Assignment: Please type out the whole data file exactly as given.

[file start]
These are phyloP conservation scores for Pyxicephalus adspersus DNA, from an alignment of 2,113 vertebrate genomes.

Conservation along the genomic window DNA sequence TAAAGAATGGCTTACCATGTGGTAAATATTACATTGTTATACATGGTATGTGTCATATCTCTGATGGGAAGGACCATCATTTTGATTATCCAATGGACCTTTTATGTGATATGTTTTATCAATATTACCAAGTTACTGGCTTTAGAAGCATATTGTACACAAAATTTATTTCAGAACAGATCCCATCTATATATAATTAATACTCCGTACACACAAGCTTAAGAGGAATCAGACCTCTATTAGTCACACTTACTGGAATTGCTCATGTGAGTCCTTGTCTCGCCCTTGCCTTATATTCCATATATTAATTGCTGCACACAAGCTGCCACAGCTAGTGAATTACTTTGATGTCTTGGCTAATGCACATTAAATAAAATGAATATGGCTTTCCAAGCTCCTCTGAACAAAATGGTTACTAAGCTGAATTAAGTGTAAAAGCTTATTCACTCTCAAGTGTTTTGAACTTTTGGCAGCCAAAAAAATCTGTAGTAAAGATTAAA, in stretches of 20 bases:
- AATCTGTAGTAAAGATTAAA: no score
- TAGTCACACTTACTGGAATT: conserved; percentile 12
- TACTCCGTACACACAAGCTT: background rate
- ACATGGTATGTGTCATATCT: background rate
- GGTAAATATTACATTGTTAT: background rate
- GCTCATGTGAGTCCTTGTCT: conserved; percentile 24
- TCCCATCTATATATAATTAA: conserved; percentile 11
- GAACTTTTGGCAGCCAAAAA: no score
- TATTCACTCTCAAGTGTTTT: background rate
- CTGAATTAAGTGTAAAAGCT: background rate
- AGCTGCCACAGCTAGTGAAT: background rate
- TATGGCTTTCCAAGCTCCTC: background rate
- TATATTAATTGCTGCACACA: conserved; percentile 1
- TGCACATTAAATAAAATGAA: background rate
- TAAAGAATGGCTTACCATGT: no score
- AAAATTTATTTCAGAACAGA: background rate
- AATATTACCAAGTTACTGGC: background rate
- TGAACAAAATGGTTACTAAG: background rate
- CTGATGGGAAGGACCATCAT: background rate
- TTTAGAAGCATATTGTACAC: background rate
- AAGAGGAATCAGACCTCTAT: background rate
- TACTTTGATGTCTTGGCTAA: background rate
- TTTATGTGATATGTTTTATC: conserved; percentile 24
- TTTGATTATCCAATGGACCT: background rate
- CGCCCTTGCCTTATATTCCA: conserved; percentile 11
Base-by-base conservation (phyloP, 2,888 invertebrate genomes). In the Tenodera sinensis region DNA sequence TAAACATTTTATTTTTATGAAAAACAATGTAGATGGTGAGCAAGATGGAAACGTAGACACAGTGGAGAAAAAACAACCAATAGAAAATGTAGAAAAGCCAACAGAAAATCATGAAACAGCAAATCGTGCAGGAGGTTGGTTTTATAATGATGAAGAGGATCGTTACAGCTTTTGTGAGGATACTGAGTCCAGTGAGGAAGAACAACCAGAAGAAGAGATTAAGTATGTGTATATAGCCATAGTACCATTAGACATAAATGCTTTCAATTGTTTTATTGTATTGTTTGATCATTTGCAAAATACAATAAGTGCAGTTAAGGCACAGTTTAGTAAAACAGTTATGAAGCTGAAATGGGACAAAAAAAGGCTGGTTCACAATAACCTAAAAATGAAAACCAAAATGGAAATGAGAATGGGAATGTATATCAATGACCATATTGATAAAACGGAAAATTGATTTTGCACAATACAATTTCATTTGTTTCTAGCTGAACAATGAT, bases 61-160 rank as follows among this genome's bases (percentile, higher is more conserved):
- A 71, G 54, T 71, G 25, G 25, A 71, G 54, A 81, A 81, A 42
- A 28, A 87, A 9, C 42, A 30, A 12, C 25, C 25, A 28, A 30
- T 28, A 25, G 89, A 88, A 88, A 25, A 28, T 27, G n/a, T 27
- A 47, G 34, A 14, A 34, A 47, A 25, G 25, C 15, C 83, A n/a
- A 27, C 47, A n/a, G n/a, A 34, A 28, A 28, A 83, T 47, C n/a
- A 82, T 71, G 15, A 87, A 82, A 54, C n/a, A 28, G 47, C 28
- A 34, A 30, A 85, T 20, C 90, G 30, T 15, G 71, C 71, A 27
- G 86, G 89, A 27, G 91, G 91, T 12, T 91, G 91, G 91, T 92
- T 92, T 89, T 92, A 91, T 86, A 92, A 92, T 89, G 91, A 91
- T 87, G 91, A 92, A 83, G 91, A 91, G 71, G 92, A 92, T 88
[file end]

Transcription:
These are phyloP conservation scores for Pyxicephalus adspersus DNA, from an alignment of 2,113 vertebrate genomes.

Conservation along the genomic window DNA sequence TAAAGAATGGCTTACCATGTGGTAAATATTACATTGTTATACATGGTATGTGTCATATCTCTGATGGGAAGGACCATCATTTTGATTATCCAATGGACCTTTTATGTGATATGTTTTATCAATATTACCAAGTTACTGGCTTTAGAAGCATATTGTACACAAAATTTATTTCAGAACAGATCCCATCTATATATAATTAATACTCCGTACACACAAGCTTAAGAGGAATCAGACCTCTATTAGTCACACTTACTGGAATTGCTCATGTGAGTCCTTGTCTCGCCCTTGCCTTATATTCCATATATTAATTGCTGCACACAAGCTGCCACAGCTAGTGAATTACTTTGATGTCTTGGCTAATGCACATTAAATAAAATGAATATGGCTTTCCAAGCTCCTCTGAACAAAATGGTTACTAAGCTGAATTAAGTGTAAAAGCTTATTCACTCTCAAGTGTTTTGAACTTTTGGCAGCCAAAAAAATCTGTAGTAAAGATTAAA, in stretches of 20 bases:
- AATCTGTAGTAAAGATTAAA: no score
- TAGTCACACTTACTGGAATT: conserved; percentile 12
- TACTCCGTACACACAAGCTT: background rate
- ACATGGTATGTGTCATATCT: background rate
- GGTAAATATTACATTGTTAT: background rate
- GCTCATGTGAGTCCTTGTCT: conserved; percentile 24
- TCCCATCTATATATAATTAA: conserved; percentile 11
- GAACTTTTGGCAGCCAAAAA: no score
- TATTCACTCTCAAGTGTTTT: background rate
- CTGAATTAAGTGTAAAAGCT: background rate
- AGCTGCCACAGCTAGTGAAT: background rate
- TATGGCTTTCCAAGCTCCTC: background rate
- TATATTAATTGCTGCACACA: conserved; percentile 1
- TGCACATTAAATAAAATGAA: background rate
- TAAAGAATGGCTTACCATGT: no score
- AAAATTTATTTCAGAACAGA: background rate
- AATATTACCAAGTTACTGGC: background rate
- TGAACAAAATGGTTACTAAG: background rate
- CTGATGGGAAGGACCATCAT: background rate
- TTTAGAAGCATATTGTACAC: background rate
- AAGAGGAATCAGACCTCTAT: background rate
- TACTTTGATGTCTTGGCTAA: background rate
- TTTATGTGATATGTTTTATC: conserved; percentile 24
- TTTGATTATCCAATGGACCT: background rate
- CGCCCTTGCCTTATATTCCA: conserved; percentile 11
Base-by-base conservation (phyloP, 2,888 invertebrate genomes). In the Tenodera sinensis region DNA sequence TAAACATTTTATTTTTATGAAAAACAATGTAGATGGTGAGCAAGATGGAAACGTAGACACAGTGGAGAAAAAACAACCAATAGAAAATGTAGAAAAGCCAACAGAAAATCATGAAACAGCAAATCGTGCAGGAGGTTGGTTTTATAATGATGAAGAGGATCGTTACAGCTTTTGTGAGGATACTGAGTCCAGTGAGGAAGAACAACCAGAAGAAGAGATTAAGTATGTGTATATAGCCATAGTACCATTAGACATAAATGCTTTCAATTGTTTTATTGTATTGTTTGATCATTTGCAAAATACAATAAGTGCAGTTAAGGCACAGTTTAGTAAAACAGTTATGAAGCTGAAATGGGACAAAAAAAGGCTGGTTCACAATAACCTAAAAATGAAAACCAAAATGGAAATGAGAATGGGAATGTATATCAATGACCATATTGATAAAACGGAAAATTGATTTTGCACAATACAATTTCATTTGTTTCTAGCTGAACAATGAT, bases 61-160 rank as follows among this genome's bases (percentile, higher is more conserved):
- A 71, G 54, T 71, G 25, G 25, A 71, G 54, A 81, A 81, A 42
- A 28, A 87, A 9, C 42, A 30, A 12, C 25, C 25, A 28, A 30
- T 28, A 25, G 89, A 88, A 88, A 25, A 28, T 27, G n/a, T 27
- A 47, G 34, A 14, A 34, A 47, A 25, G 25, C 15, C 83, A n/a
- A 27, C 47, A n/a, G n/a, A 34, A 28, A 28, A 83, T 47, C n/a
- A 82, T 71, G 15, A 87, A 82, A 54, C n/a, A 28, G 47, C 28
- A 34, A 30, A 85, T 20, C 90, G 30, T 15, G 71, C 71, A 27
- G 86, G 89, A 27, G 91, G 91, T 12, T 91, G 91, G 91, T 92
- T 92, T 89, T 92, A 91, T 86, A 92, A 92, T 89, G 91, A 91
- T 87, G 91, A 92, A 83, G 91, A 91, G 71, G 92, A 92, T 88